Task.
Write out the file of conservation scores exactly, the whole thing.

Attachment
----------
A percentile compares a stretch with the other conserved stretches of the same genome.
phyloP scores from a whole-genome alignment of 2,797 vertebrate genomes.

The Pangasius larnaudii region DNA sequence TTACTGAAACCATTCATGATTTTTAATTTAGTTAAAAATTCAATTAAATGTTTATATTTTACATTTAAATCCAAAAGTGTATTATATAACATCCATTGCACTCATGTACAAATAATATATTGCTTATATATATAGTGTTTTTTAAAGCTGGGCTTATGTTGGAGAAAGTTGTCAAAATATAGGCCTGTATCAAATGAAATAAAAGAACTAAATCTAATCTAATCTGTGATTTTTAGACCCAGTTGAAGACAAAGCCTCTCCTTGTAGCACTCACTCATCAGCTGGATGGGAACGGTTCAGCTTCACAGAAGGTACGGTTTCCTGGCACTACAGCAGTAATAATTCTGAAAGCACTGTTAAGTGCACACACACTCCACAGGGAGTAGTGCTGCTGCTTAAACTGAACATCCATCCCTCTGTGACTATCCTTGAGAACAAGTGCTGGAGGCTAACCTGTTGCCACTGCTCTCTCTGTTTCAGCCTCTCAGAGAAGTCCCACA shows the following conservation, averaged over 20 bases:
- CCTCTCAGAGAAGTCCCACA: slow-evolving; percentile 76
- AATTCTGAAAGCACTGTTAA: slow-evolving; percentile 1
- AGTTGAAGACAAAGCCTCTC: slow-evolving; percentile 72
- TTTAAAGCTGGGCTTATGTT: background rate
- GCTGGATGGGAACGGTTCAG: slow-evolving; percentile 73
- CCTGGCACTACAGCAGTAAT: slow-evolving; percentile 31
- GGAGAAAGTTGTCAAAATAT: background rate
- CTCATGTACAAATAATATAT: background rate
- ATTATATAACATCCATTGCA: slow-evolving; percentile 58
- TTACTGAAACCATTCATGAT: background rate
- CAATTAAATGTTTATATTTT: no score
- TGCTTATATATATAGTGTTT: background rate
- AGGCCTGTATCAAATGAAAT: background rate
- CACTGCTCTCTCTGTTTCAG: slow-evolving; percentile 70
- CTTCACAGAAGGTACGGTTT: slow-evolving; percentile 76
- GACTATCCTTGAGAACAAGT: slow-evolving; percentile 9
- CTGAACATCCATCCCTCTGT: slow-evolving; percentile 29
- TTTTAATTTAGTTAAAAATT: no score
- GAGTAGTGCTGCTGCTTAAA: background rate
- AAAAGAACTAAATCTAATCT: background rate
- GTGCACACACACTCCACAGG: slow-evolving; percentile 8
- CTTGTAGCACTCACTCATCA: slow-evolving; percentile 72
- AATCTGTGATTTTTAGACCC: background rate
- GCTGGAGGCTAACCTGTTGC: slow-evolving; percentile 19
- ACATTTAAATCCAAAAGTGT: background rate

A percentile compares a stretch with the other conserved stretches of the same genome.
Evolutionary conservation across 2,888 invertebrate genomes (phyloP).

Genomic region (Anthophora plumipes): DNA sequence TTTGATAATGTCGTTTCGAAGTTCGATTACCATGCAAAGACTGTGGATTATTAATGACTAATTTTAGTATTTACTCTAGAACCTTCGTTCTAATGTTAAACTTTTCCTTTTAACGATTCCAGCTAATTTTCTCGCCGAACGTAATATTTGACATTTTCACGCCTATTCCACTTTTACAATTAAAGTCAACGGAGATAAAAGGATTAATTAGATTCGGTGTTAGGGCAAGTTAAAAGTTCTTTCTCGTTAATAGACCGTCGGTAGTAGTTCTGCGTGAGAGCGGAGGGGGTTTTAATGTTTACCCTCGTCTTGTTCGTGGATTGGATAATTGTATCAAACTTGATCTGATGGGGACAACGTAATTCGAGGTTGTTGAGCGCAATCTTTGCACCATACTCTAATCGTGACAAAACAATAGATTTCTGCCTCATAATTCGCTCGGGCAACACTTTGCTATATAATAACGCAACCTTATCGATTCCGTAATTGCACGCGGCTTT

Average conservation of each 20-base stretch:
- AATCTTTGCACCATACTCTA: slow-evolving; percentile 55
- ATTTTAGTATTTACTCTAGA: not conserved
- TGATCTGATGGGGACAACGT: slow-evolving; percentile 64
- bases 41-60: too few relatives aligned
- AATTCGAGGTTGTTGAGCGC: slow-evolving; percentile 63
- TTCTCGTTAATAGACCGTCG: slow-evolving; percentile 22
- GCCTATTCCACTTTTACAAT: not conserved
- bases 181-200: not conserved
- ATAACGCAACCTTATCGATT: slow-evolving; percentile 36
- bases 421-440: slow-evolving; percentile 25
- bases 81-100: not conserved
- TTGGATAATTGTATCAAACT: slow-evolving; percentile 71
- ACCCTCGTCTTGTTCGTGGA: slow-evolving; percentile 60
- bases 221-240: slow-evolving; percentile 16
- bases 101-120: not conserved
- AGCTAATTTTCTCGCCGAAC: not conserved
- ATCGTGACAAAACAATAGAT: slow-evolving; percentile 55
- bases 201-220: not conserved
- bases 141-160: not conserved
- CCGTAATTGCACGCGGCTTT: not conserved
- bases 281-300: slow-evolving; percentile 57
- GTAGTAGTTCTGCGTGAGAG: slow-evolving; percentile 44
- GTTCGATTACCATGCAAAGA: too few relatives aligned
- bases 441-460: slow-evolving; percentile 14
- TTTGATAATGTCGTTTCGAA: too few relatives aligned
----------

A percentile compares a stretch with the other conserved stretches of the same genome.
phyloP scores from a whole-genome alignment of 2,797 vertebrate genomes.

The Pangasius larnaudii region DNA sequence TTACTGAAACCATTCATGATTTTTAATTTAGTTAAAAATTCAATTAAATGTTTATATTTTACATTTAAATCCAAAAGTGTATTATATAACATCCATTGCACTCATGTACAAATAATATATTGCTTATATATATAGTGTTTTTTAAAGCTGGGCTTATGTTGGAGAAAGTTGTCAAAATATAGGCCTGTATCAAATGAAATAAAAGAACTAAATCTAATCTAATCTGTGATTTTTAGACCCAGTTGAAGACAAAGCCTCTCCTTGTAGCACTCACTCATCAGCTGGATGGGAACGGTTCAGCTTCACAGAAGGTACGGTTTCCTGGCACTACAGCAGTAATAATTCTGAAAGCACTGTTAAGTGCACACACACTCCACAGGGAGTAGTGCTGCTGCTTAAACTGAACATCCATCCCTCTGTGACTATCCTTGAGAACAAGTGCTGGAGGCTAACCTGTTGCCACTGCTCTCTCTGTTTCAGCCTCTCAGAGAAGTCCCACA shows the following conservation, averaged over 20 bases:
- CCTCTCAGAGAAGTCCCACA: slow-evolving; percentile 76
- AATTCTGAAAGCACTGTTAA: slow-evolving; percentile 1
- AGTTGAAGACAAAGCCTCTC: slow-evolving; percentile 72
- TTTAAAGCTGGGCTTATGTT: background rate
- GCTGGATGGGAACGGTTCAG: slow-evolving; percentile 73
- CCTGGCACTACAGCAGTAAT: slow-evolving; percentile 31
- GGAGAAAGTTGTCAAAATAT: background rate
- CTCATGTACAAATAATATAT: background rate
- ATTATATAACATCCATTGCA: slow-evolving; percentile 58
- TTACTGAAACCATTCATGAT: background rate
- CAATTAAATGTTTATATTTT: no score
- TGCTTATATATATAGTGTTT: background rate
- AGGCCTGTATCAAATGAAAT: background rate
- CACTGCTCTCTCTGTTTCAG: slow-evolving; percentile 70
- CTTCACAGAAGGTACGGTTT: slow-evolving; percentile 76
- GACTATCCTTGAGAACAAGT: slow-evolving; percentile 9
- CTGAACATCCATCCCTCTGT: slow-evolving; percentile 29
- TTTTAATTTAGTTAAAAATT: no score
- GAGTAGTGCTGCTGCTTAAA: background rate
- AAAAGAACTAAATCTAATCT: background rate
- GTGCACACACACTCCACAGG: slow-evolving; percentile 8
- CTTGTAGCACTCACTCATCA: slow-evolving; percentile 72
- AATCTGTGATTTTTAGACCC: background rate
- GCTGGAGGCTAACCTGTTGC: slow-evolving; percentile 19
- ACATTTAAATCCAAAAGTGT: background rate

A percentile compares a stretch with the other conserved stretches of the same genome.
Evolutionary conservation across 2,888 invertebrate genomes (phyloP).

Genomic region (Anthophora plumipes): DNA sequence TTTGATAATGTCGTTTCGAAGTTCGATTACCATGCAAAGACTGTGGATTATTAATGACTAATTTTAGTATTTACTCTAGAACCTTCGTTCTAATGTTAAACTTTTCCTTTTAACGATTCCAGCTAATTTTCTCGCCGAACGTAATATTTGACATTTTCACGCCTATTCCACTTTTACAATTAAAGTCAACGGAGATAAAAGGATTAATTAGATTCGGTGTTAGGGCAAGTTAAAAGTTCTTTCTCGTTAATAGACCGTCGGTAGTAGTTCTGCGTGAGAGCGGAGGGGGTTTTAATGTTTACCCTCGTCTTGTTCGTGGATTGGATAATTGTATCAAACTTGATCTGATGGGGACAACGTAATTCGAGGTTGTTGAGCGCAATCTTTGCACCATACTCTAATCGTGACAAAACAATAGATTTCTGCCTCATAATTCGCTCGGGCAACACTTTGCTATATAATAACGCAACCTTATCGATTCCGTAATTGCACGCGGCTTT

Average conservation of each 20-base stretch:
- AATCTTTGCACCATACTCTA: slow-evolving; percentile 55
- ATTTTAGTATTTACTCTAGA: not conserved
- TGATCTGATGGGGACAACGT: slow-evolving; percentile 64
- bases 41-60: too few relatives aligned
- AATTCGAGGTTGTTGAGCGC: slow-evolving; percentile 63
- TTCTCGTTAATAGACCGTCG: slow-evolving; percentile 22
- GCCTATTCCACTTTTACAAT: not conserved
- bases 181-200: not conserved
- ATAACGCAACCTTATCGATT: slow-evolving; percentile 36
- bases 421-440: slow-evolving; percentile 25
- bases 81-100: not conserved
- TTGGATAATTGTATCAAACT: slow-evolving; percentile 71
- ACCCTCGTCTTGTTCGTGGA: slow-evolving; percentile 60
- bases 221-240: slow-evolving; percentile 16
- bases 101-120: not conserved
- AGCTAATTTTCTCGCCGAAC: not conserved
- ATCGTGACAAAACAATAGAT: slow-evolving; percentile 55
- bases 201-220: not conserved
- bases 141-160: not conserved
- CCGTAATTGCACGCGGCTTT: not conserved
- bases 281-300: slow-evolving; percentile 57
- GTAGTAGTTCTGCGTGAGAG: slow-evolving; percentile 44
- GTTCGATTACCATGCAAAGA: too few relatives aligned
- bases 441-460: slow-evolving; percentile 14
- TTTGATAATGTCGTTTCGAA: too few relatives aligned